Benchmark didn’t reach a point where researchers could use data trends to accurately predict health outcomes, but Elalamy says he sees the potential.
“It made us think about how we would incorporate some of these technologies in the next wave of innovation,” he says. “I think that a few years from now, it will seem logical that we track those things. I have no doubt that it will happen — this is the future.” Still, despite the promise, challenges associated with normalizing wearables in senior communities loom large.
Adoption Hurdles Keep Wearable Use at Bay
Because most devices are not designed for seniors, even small matters like recharging present considerable hurdles, Elalamy says.
“They’re made for the user who can take it off at night and are able to plug it in themselves,” he says. “For us, it is a bit more complex. Do you buy two and just switch back and forth? As it stands, it is too complicated and too expensive.”
What’s more, some senior living facilities lack the basic infrastructure to support wearables use, meaning that oftentimes, organizations must choose between making an upgrade to their Wi-Fi or, for instance, purchasing new furniture, Turner says.
Deploying wearables also requires an investment in staff training.
“You’re implementing new processes, and sometimes that requires change. But really, the biggest challenge is to teach people to ask questions about what we can know about our residents,” he says. “We always ask, ‘Can the technology do this?’ And the answer is, ‘It could. It’s a matter of programming.’ But you have to be creative enough to ask the question.” Additional challenges persist around the collection and storage of information, Elalamy says.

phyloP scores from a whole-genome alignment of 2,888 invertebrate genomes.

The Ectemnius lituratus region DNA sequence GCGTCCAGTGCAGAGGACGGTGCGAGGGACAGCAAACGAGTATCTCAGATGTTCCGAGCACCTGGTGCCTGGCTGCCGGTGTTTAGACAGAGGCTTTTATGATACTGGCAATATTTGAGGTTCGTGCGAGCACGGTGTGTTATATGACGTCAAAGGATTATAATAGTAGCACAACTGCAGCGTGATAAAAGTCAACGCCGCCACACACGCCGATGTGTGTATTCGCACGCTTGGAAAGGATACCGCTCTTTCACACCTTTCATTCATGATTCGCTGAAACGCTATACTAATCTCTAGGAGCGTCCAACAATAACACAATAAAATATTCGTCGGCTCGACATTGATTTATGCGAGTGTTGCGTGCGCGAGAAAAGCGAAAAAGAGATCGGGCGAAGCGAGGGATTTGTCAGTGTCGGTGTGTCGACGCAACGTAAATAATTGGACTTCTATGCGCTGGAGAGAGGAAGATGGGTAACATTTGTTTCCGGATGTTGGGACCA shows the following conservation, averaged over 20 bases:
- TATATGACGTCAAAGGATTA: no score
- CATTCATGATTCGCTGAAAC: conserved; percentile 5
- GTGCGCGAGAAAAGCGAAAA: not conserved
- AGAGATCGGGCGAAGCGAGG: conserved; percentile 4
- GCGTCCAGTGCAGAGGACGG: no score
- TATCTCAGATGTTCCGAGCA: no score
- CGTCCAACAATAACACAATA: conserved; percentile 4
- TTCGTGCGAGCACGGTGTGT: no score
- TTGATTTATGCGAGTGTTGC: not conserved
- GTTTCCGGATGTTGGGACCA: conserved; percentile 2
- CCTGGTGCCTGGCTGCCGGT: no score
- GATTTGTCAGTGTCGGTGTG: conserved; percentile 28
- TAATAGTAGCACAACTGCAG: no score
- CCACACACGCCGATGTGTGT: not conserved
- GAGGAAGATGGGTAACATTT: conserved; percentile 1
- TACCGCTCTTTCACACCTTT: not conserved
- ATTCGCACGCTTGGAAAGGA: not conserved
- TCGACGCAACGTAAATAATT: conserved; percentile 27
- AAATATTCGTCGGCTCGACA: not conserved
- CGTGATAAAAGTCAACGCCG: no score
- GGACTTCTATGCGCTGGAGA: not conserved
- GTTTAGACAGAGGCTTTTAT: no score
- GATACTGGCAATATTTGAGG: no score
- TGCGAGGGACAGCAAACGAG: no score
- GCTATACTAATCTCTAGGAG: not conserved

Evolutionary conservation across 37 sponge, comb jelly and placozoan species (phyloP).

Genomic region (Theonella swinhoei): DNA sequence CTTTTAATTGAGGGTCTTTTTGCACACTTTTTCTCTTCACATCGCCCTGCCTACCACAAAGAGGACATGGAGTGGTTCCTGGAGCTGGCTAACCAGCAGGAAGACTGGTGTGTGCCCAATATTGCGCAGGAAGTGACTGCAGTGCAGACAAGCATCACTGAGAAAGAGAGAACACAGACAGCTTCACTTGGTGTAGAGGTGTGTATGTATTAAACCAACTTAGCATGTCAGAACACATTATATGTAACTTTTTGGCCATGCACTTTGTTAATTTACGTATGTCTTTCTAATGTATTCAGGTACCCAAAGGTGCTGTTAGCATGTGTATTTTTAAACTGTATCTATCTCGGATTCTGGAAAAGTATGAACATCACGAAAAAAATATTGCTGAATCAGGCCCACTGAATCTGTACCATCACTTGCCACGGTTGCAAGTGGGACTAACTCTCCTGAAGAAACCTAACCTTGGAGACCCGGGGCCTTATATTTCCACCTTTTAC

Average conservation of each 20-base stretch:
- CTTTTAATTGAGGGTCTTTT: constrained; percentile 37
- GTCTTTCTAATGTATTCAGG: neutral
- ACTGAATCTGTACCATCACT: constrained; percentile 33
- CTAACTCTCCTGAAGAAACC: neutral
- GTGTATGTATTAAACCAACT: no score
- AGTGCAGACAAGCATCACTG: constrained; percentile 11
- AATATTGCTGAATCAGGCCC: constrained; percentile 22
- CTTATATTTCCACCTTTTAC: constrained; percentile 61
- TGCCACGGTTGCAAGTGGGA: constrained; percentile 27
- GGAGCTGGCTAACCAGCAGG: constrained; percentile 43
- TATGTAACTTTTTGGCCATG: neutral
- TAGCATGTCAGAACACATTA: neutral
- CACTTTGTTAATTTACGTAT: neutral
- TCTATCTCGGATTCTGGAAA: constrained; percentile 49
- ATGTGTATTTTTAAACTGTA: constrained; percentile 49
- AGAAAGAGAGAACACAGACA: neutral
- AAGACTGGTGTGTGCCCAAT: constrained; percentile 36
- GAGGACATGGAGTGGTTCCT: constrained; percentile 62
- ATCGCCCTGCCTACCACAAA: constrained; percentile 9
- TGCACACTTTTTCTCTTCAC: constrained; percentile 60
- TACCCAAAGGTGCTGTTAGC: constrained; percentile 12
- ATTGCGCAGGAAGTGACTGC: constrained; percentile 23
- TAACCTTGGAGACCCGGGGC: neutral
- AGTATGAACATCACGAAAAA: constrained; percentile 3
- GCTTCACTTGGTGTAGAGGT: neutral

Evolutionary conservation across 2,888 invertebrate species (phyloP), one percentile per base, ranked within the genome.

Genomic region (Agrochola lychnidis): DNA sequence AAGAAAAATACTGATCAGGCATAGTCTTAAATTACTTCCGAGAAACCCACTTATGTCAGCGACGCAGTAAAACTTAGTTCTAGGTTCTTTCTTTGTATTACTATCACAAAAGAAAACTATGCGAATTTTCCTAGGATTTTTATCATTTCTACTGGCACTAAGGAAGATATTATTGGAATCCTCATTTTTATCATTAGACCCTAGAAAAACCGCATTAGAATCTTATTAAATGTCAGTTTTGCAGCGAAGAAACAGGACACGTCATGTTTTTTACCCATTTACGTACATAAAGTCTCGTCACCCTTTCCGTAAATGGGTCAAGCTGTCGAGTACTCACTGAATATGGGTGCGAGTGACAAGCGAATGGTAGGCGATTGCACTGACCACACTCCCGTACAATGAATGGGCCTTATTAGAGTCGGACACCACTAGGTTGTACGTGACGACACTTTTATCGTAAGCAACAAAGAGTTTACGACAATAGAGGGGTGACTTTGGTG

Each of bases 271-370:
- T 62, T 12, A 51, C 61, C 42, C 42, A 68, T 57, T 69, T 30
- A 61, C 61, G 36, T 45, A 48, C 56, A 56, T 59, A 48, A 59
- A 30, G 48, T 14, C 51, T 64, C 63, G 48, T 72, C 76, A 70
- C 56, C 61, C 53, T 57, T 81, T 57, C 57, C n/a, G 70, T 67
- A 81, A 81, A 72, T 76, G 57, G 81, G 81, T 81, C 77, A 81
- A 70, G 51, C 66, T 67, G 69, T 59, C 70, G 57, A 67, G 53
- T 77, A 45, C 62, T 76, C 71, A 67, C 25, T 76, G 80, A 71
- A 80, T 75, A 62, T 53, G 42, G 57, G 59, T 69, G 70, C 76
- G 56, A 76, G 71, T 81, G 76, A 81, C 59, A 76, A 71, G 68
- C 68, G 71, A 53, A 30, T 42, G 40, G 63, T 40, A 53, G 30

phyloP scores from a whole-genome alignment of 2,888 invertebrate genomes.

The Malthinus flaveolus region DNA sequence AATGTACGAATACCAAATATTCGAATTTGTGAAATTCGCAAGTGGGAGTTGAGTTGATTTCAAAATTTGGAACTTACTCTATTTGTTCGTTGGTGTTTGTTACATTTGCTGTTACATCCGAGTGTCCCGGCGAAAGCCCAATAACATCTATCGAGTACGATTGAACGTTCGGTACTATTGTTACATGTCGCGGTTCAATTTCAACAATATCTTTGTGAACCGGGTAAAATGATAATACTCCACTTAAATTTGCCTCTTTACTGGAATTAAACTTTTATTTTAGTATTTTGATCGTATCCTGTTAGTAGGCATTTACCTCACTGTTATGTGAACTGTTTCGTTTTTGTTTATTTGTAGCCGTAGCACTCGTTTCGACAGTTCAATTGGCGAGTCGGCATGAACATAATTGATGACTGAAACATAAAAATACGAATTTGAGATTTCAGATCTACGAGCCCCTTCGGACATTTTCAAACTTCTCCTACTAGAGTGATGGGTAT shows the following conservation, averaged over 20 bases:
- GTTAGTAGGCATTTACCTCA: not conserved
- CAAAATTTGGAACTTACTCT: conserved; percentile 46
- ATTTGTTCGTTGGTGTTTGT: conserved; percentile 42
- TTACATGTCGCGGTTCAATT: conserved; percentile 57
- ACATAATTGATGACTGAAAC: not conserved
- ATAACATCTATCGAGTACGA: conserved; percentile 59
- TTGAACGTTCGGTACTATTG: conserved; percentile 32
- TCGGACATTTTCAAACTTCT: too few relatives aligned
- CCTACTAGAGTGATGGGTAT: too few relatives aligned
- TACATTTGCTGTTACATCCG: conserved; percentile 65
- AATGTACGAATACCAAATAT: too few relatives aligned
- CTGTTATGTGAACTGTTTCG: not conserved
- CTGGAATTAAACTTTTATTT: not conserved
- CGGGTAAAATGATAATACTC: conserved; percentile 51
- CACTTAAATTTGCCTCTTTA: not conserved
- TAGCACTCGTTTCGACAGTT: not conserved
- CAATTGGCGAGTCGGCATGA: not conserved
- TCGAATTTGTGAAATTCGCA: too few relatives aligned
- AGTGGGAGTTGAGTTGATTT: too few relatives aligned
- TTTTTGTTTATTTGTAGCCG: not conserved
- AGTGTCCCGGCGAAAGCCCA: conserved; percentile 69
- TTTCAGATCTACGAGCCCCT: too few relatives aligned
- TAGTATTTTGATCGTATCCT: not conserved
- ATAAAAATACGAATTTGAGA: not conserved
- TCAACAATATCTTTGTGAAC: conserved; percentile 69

“You are capturing three to five data points every few seconds, which means billions of records in a short time span. Where do you store it? Who has access to it? Is it encrypted from one system to the other? It all needs to be outlined as we design the solution,” he says.
Communities Push Toward Wearable Innovation
Andrew Smith, director of strategy and innovation for Brookdale Senior Living in Brentwood, Tenn., calls wearable technologies exciting but also challenging in the short term.
“First, they need to intimately connect to community life,” he says. “Maybe in the future, they could connect to smart doors. But that requires a lot of infrastructure changes to our buildings, which is expensive.
However, the Thrive Center, a technology and education nonprofit facility that will showcase tools for healthy aging, hopes to shift the narrative that innovation in senior communities is overly difficult.
Capital grant funding helped launch the Louisville, Ky., facility, which opens to the public in November. One tool that will be displayed at the center is the Sensogram Technologies SenSOS, which detects falls in real time and sends alerts for emergency care. It also provides continuous vital-sign monitoring, and readings for users’ heart and respiration rates. Turner says that convincing LifeWell residents to adopt wearables hasn’t been as challenging as he initially thought.
“We always assumed residents would be reluctant, but it turns out that they’ve really adopted it,” he says. “Our residents are proud to be innovators on this. We haven’t had a lot of complaints.”